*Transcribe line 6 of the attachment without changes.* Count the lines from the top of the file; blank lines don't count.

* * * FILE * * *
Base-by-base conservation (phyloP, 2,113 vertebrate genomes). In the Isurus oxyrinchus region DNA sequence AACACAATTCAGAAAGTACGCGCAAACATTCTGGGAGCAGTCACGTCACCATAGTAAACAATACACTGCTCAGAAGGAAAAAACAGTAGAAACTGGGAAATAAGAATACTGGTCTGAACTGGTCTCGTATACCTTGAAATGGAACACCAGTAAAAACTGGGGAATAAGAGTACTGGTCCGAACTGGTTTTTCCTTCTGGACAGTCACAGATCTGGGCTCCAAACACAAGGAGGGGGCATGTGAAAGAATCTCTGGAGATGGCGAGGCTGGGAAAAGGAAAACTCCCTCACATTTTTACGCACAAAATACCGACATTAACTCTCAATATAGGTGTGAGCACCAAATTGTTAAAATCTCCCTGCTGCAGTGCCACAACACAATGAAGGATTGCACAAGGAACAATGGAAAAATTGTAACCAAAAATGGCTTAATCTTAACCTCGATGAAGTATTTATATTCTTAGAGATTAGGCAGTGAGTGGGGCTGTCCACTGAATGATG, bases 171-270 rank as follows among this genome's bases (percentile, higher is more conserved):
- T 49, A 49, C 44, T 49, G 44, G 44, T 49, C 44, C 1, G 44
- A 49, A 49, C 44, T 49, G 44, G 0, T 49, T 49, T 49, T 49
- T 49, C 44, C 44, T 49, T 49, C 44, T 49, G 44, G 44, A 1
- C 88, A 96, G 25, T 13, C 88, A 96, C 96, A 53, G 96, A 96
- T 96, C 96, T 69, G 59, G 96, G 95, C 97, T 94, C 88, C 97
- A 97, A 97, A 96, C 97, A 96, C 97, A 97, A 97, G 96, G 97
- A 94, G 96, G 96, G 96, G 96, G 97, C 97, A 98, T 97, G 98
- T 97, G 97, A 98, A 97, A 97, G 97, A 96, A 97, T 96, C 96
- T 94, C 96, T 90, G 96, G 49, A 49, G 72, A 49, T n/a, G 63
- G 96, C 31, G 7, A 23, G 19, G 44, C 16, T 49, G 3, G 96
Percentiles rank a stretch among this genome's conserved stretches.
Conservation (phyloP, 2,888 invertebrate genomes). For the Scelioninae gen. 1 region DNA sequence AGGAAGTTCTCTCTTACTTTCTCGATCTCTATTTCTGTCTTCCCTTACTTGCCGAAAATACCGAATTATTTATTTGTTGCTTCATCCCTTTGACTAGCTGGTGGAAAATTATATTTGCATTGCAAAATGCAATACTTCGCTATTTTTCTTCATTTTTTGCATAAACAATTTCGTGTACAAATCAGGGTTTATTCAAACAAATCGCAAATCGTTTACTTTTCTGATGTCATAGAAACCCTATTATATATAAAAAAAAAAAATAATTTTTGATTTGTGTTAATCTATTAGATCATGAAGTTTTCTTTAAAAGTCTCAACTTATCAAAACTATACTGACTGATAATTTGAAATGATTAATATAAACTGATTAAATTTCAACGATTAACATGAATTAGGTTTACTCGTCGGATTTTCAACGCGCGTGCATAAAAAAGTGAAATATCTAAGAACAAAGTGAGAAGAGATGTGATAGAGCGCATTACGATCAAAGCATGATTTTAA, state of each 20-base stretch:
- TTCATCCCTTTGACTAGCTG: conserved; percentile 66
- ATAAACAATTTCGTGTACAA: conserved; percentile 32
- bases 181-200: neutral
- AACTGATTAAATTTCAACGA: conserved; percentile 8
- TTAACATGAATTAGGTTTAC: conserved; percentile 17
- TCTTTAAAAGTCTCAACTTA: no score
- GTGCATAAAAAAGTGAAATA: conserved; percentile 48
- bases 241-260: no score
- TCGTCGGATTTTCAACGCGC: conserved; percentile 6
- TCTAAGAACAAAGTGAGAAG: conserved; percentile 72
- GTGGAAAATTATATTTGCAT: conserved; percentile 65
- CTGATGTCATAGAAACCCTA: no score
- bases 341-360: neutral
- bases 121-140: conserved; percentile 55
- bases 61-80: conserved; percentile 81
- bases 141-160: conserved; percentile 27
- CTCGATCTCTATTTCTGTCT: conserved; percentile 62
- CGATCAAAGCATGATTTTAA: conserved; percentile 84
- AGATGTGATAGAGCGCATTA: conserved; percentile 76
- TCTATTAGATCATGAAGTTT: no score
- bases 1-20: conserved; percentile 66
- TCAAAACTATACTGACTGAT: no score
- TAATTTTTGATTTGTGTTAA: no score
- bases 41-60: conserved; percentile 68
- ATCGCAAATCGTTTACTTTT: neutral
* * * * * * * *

- T 96, C 96, T 69, G 59, G 96, G 95, C 97, T 94, C 88, C 97